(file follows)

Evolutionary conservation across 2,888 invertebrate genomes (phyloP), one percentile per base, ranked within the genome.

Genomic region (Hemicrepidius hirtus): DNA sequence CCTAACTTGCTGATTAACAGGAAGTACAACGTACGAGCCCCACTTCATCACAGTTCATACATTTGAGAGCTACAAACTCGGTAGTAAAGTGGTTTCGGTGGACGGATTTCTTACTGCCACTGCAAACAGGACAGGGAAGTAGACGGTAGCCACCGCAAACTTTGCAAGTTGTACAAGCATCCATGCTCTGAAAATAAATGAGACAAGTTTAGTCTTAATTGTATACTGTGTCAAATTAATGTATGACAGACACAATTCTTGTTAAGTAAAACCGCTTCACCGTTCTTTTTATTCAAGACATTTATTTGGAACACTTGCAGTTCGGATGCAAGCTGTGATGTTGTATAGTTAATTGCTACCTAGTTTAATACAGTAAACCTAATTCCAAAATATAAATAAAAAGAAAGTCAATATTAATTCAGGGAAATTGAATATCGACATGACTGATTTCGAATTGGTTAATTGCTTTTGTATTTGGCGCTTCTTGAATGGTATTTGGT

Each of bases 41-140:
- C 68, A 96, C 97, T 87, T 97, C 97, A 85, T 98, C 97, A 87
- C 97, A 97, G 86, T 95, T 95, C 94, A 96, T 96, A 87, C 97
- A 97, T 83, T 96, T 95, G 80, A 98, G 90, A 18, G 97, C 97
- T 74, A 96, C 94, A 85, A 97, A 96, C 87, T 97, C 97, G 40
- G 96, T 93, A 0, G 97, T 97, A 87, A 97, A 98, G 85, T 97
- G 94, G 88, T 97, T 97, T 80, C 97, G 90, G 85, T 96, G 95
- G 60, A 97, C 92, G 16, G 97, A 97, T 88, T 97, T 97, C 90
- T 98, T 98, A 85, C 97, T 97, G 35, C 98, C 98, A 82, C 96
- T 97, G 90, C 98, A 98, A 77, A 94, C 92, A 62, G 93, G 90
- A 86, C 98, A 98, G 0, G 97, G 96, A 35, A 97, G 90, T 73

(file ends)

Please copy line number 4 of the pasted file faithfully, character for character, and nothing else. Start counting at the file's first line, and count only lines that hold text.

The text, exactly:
- C 68, A 96, C 97, T 87, T 97, C 97, A 85, T 98, C 97, A 87